Scouts go wild for Mardi Gras
Event draws 600 to Discovery Middle School.
Elise McDonald, 6, of Daisy girl scout troop 30087, dances at a Mardi Gras event, hosted by local girl scouts, inside Discovery Middle School in Granger (Tribune Photo/ROBERT FRANKLIN)
On Saturday, the famous New Orleans street that has become synonymous with Mardi Gras seemed to take up residence inside the red brick school.
There were beads. There was food. Loud music. Costumes. Carnival games. And throngs and throngs of people — an estimated 600 Girl Scouts, Boy Scouts and their families from both Indiana and Michigan.
Saturday’s Mardi Gras celebration was the creation of Girl Scout troop leader Kristi Parrott, who initially envisioned a party for her small troop.
But then, Parrott’s daughter Emily got involved.
“She said we should invite the other Girl Scout troops,” Parrot said, “and then she wanted to invite her brother, so we added the Cub Scouts as well.”
By the time they were done inviting, the Mardi Gras celebration included both scout organizations, along with their families, the people who purchased Girl Scout cookies and the community at large.
“Right now, with the economy the way it is, we wanted to have something where people could bring their family and have fun,” Parrott said.
For 13-year-old Lindsay Lockwood, that fun included carrying and occasionally beating a small bass drum throughout the Mardi Gras parade, where all of the troops decorated wagons in their own selected themes.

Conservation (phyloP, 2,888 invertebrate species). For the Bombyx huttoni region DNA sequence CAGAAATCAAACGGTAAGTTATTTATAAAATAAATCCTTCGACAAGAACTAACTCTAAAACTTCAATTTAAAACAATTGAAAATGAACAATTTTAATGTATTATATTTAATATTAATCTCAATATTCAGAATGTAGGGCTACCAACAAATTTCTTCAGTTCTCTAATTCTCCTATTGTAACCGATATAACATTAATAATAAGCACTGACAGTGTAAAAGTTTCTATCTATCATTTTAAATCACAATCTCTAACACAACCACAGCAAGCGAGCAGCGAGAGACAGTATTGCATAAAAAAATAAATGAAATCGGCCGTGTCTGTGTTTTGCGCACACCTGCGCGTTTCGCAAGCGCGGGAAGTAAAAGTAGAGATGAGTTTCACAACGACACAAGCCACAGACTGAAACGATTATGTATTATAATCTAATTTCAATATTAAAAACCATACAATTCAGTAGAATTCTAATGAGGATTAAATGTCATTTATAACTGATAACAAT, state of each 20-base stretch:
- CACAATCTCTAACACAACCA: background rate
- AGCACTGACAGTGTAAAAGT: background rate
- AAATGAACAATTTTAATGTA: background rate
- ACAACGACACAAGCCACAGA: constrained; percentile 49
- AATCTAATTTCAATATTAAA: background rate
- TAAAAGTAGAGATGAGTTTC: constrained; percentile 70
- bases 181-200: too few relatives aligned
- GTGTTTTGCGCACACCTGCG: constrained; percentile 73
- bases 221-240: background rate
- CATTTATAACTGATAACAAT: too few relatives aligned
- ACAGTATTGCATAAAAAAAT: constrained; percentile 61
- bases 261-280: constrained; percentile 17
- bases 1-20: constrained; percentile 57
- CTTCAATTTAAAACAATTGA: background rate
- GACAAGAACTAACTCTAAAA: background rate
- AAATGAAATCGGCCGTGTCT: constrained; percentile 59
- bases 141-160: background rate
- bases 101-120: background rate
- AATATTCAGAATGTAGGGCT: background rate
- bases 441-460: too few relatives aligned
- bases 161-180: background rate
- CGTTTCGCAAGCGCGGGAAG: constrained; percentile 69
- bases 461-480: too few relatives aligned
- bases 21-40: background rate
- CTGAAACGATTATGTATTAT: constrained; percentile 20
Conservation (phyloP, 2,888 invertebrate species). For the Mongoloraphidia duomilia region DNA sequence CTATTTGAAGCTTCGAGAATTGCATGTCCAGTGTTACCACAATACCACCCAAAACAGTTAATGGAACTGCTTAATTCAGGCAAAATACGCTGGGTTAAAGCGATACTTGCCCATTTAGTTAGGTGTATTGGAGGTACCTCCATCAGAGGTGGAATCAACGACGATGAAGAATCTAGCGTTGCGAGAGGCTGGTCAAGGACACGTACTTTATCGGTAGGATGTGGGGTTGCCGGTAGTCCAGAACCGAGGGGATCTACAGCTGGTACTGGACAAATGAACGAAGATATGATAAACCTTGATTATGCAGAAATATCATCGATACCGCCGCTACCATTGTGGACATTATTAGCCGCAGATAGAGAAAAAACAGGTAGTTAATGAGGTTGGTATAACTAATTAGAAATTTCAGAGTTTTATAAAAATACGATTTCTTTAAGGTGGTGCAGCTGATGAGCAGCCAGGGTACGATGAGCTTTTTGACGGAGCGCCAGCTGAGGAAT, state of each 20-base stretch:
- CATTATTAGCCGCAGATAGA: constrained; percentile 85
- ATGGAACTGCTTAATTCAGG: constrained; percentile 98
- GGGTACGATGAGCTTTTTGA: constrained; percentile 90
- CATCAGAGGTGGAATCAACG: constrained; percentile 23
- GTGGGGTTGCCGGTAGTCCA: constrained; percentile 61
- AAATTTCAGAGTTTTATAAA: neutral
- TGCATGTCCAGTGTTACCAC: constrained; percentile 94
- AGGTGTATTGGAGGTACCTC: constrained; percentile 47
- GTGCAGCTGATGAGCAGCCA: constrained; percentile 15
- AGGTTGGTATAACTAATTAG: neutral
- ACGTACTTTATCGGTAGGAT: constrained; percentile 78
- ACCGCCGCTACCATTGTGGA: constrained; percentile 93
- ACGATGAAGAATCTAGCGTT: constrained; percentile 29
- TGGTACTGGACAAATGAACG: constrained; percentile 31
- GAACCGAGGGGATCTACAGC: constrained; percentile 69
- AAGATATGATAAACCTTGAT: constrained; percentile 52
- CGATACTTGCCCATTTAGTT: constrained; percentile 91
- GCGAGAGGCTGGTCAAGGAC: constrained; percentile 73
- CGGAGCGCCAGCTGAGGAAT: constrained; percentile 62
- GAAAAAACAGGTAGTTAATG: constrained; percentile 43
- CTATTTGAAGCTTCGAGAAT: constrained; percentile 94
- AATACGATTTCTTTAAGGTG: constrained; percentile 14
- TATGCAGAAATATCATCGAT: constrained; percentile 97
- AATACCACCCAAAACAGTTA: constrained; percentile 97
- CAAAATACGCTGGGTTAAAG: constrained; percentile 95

“I liked all the different ideas they had; the floats are so cute,” said Lindsay, a cadet Girl Scout who helped run one of the carnival games.
Collete Morris, 10, and Rebecca Brewer, 11, said their troop came in a “slumber party” theme, meaning the girls wore bath robes and shower caps. As part of the party, they spent time working at a craft table when they weren’t too busy collecting beads and candy.
“People just keep giving us beads,” Rebecca said, as the evidence hung from her neck. “I don’t know why.”
Joanne Brewer, Rebecca’s grandmother, said she was amazed by the activities available and the fun party atmosphere that the organizers created.
“I think this is phenomenal, I’m having a blast,” said Brewer, who had fashioned several strings of beads into a wig. “This is such a cool thing for these girls to see how to have fun in a safe atmosphere.”
But with so many fun activities on hand — and many of the girls and boys attending their first Mardi Gras party — some just said it was hard to pick a favorite.
“I think the bouncy house things are my favorite,” said 10-year-old Anastasia May. “But I’m not sure, because I haven’t done them yet.”
Staff writer Dave Stephens: